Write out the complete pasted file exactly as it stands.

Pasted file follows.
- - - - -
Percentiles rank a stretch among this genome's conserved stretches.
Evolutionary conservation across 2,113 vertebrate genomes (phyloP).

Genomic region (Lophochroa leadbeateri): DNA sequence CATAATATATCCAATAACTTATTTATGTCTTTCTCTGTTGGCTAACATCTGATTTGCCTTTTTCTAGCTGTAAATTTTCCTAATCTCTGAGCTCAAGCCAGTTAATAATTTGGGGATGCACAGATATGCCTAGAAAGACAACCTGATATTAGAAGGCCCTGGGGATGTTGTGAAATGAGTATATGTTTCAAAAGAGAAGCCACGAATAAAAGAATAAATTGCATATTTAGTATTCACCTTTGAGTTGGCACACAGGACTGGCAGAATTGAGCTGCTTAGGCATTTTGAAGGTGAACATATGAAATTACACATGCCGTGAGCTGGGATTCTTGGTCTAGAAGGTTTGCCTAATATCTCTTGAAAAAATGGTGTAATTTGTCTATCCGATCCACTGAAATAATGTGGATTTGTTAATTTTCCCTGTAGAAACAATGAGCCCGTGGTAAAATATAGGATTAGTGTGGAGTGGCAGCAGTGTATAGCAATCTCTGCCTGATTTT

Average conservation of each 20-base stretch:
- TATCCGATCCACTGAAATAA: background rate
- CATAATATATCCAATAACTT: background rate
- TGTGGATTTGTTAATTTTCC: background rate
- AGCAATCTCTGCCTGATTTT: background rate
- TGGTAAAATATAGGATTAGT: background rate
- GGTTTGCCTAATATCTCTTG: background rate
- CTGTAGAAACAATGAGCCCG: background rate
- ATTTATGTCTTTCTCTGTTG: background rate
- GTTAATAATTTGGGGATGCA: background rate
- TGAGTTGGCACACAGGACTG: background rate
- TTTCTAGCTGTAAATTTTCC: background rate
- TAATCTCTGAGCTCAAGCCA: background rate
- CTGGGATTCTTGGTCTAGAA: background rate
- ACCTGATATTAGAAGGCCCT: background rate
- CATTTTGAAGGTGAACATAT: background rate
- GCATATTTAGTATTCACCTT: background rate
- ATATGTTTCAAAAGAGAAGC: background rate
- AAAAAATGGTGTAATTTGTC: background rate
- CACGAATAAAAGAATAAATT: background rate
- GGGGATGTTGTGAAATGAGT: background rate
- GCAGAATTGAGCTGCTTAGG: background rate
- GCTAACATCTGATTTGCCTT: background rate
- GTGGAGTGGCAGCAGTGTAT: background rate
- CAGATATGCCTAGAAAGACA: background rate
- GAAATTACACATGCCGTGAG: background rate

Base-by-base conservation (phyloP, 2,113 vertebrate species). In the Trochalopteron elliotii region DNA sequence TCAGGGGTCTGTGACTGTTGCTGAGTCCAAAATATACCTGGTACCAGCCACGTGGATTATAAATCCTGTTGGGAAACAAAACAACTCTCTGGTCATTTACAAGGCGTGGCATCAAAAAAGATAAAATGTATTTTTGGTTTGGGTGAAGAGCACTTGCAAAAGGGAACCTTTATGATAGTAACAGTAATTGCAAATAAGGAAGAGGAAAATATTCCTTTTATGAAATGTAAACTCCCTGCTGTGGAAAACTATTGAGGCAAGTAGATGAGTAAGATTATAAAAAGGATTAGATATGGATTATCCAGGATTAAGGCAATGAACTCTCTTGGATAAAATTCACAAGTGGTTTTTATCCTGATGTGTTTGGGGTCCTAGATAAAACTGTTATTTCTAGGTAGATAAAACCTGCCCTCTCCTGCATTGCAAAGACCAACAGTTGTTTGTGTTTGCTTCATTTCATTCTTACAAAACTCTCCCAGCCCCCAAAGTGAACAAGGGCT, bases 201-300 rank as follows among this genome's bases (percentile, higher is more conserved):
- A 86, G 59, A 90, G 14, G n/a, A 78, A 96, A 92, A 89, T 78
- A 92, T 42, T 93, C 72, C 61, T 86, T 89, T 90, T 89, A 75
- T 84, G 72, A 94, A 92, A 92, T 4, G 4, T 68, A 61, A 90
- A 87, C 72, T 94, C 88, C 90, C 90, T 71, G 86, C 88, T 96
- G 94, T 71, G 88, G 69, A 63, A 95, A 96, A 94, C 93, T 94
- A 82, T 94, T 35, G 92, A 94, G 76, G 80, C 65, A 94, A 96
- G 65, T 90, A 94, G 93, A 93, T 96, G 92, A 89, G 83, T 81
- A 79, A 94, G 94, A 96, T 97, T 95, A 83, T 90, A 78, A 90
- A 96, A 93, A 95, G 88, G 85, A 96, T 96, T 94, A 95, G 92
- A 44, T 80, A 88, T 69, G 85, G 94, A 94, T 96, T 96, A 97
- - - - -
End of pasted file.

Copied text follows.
Percentiles rank a stretch among this genome's conserved stretches.
Evolutionary conservation across 2,113 vertebrate genomes (phyloP).

Genomic region (Lophochroa leadbeateri): DNA sequence CATAATATATCCAATAACTTATTTATGTCTTTCTCTGTTGGCTAACATCTGATTTGCCTTTTTCTAGCTGTAAATTTTCCTAATCTCTGAGCTCAAGCCAGTTAATAATTTGGGGATGCACAGATATGCCTAGAAAGACAACCTGATATTAGAAGGCCCTGGGGATGTTGTGAAATGAGTATATGTTTCAAAAGAGAAGCCACGAATAAAAGAATAAATTGCATATTTAGTATTCACCTTTGAGTTGGCACACAGGACTGGCAGAATTGAGCTGCTTAGGCATTTTGAAGGTGAACATATGAAATTACACATGCCGTGAGCTGGGATTCTTGGTCTAGAAGGTTTGCCTAATATCTCTTGAAAAAATGGTGTAATTTGTCTATCCGATCCACTGAAATAATGTGGATTTGTTAATTTTCCCTGTAGAAACAATGAGCCCGTGGTAAAATATAGGATTAGTGTGGAGTGGCAGCAGTGTATAGCAATCTCTGCCTGATTTT

Average conservation of each 20-base stretch:
- TATCCGATCCACTGAAATAA: background rate
- CATAATATATCCAATAACTT: background rate
- TGTGGATTTGTTAATTTTCC: background rate
- AGCAATCTCTGCCTGATTTT: background rate
- TGGTAAAATATAGGATTAGT: background rate
- GGTTTGCCTAATATCTCTTG: background rate
- CTGTAGAAACAATGAGCCCG: background rate
- ATTTATGTCTTTCTCTGTTG: background rate
- GTTAATAATTTGGGGATGCA: background rate
- TGAGTTGGCACACAGGACTG: background rate
- TTTCTAGCTGTAAATTTTCC: background rate
- TAATCTCTGAGCTCAAGCCA: background rate
- CTGGGATTCTTGGTCTAGAA: background rate
- ACCTGATATTAGAAGGCCCT: background rate
- CATTTTGAAGGTGAACATAT: background rate
- GCATATTTAGTATTCACCTT: background rate
- ATATGTTTCAAAAGAGAAGC: background rate
- AAAAAATGGTGTAATTTGTC: background rate
- CACGAATAAAAGAATAAATT: background rate
- GGGGATGTTGTGAAATGAGT: background rate
- GCAGAATTGAGCTGCTTAGG: background rate
- GCTAACATCTGATTTGCCTT: background rate
- GTGGAGTGGCAGCAGTGTAT: background rate
- CAGATATGCCTAGAAAGACA: background rate
- GAAATTACACATGCCGTGAG: background rate

Base-by-base conservation (phyloP, 2,113 vertebrate species). In the Trochalopteron elliotii region DNA sequence TCAGGGGTCTGTGACTGTTGCTGAGTCCAAAATATACCTGGTACCAGCCACGTGGATTATAAATCCTGTTGGGAAACAAAACAACTCTCTGGTCATTTACAAGGCGTGGCATCAAAAAAGATAAAATGTATTTTTGGTTTGGGTGAAGAGCACTTGCAAAAGGGAACCTTTATGATAGTAACAGTAATTGCAAATAAGGAAGAGGAAAATATTCCTTTTATGAAATGTAAACTCCCTGCTGTGGAAAACTATTGAGGCAAGTAGATGAGTAAGATTATAAAAAGGATTAGATATGGATTATCCAGGATTAAGGCAATGAACTCTCTTGGATAAAATTCACAAGTGGTTTTTATCCTGATGTGTTTGGGGTCCTAGATAAAACTGTTATTTCTAGGTAGATAAAACCTGCCCTCTCCTGCATTGCAAAGACCAACAGTTGTTTGTGTTTGCTTCATTTCATTCTTACAAAACTCTCCCAGCCCCCAAAGTGAACAAGGGCT, bases 201-300 rank as follows among this genome's bases (percentile, higher is more conserved):
- A 86, G 59, A 90, G 14, G n/a, A 78, A 96, A 92, A 89, T 78
- A 92, T 42, T 93, C 72, C 61, T 86, T 89, T 90, T 89, A 75
- T 84, G 72, A 94, A 92, A 92, T 4, G 4, T 68, A 61, A 90
- A 87, C 72, T 94, C 88, C 90, C 90, T 71, G 86, C 88, T 96
- G 94, T 71, G 88, G 69, A 63, A 95, A 96, A 94, C 93, T 94
- A 82, T 94, T 35, G 92, A 94, G 76, G 80, C 65, A 94, A 96
- G 65, T 90, A 94, G 93, A 93, T 96, G 92, A 89, G 83, T 81
- A 79, A 94, G 94, A 96, T 97, T 95, A 83, T 90, A 78, A 90
- A 96, A 93, A 95, G 88, G 85, A 96, T 96, T 94, A 95, G 92
- A 44, T 80, A 88, T 69, G 85, G 94, A 94, T 96, T 96, A 97